Some skeptics say that the resurrection of Jesus took place in the disciples’ heads. Hypnosis, for instance, may explain their faith. Jesus was a master hypnotist. Before his death he trained his followers to have hypnotic experiences triggered by certain environmental cues. In these trances they would see Jesus alive.
This theory puts too much stock in the power of hypnosis. For one thing, everyone isn’t susceptible to it. Hypnosis certainly had no effect on Thomas. After the resurrection all the disciples were telling him what they had seen, but Thomas stubbornly refused to believe unless he could put his finger “in the mark of the nails” (John 20:25). And Jesus had no opportunity whatsoever to play mental games with Saul of Tarsus. The staunchest witness of the resurrection became a disciple a good two years after the cross.
The suggestion that the disciples were hallucinating is equally silly. Hallucinations result from drug use or serious illness. Neither of these causes is relevant. Besides, a hallucination is an individual experience. But Paul mentions an occasion when Jesus “appeared to more than five hundred brethren at one time” (1 Cor. 15:6).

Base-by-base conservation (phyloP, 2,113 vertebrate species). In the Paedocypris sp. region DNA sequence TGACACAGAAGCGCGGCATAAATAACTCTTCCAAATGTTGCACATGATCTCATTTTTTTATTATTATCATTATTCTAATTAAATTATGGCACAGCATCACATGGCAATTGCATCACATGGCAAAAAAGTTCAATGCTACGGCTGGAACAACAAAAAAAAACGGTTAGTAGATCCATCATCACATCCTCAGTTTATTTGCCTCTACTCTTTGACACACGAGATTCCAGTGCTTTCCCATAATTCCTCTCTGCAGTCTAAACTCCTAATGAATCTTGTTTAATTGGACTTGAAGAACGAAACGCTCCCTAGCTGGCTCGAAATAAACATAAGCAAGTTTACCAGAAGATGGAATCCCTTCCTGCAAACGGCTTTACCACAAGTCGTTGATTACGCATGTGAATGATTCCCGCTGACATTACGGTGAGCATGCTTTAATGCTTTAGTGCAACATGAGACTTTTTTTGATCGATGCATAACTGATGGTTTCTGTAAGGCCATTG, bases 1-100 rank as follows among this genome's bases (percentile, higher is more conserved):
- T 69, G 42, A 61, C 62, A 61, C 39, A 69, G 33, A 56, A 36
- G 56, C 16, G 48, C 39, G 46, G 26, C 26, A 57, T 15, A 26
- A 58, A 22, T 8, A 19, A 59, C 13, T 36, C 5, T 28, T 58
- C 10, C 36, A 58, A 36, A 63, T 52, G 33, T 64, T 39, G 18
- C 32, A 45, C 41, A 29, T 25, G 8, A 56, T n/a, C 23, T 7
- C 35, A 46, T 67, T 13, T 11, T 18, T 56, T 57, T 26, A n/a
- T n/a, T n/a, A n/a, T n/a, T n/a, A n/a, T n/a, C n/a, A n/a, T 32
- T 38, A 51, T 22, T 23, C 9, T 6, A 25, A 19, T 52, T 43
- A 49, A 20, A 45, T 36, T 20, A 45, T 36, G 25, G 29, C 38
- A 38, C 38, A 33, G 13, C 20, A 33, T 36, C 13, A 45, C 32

The resurrection of Jesus wasn’t a hallucination or a hypnotic suggestion. Luke, the man who wrote more of the New Testament than anyone else, explained that his work was the product of thorough investigation: “Inasmuch as many have undertaken to compile a narrative of the things which have been accomplished among us, just as they were delivered to us by those who from the beginning were eyewitnesses and ministers of the word, it seemed good to me also, having followed all things closely for some time past, to write an orderly account” (Luke 1:1-3). This “orderly account” (which includes both Luke and Acts) affirms that Jesus “presented Himself alive, after His suffering, by many convincing proofs” (Acts 1:3, NASB). The Christian believer has “convincing proofs.” It’s the skeptic who has the wild imagination.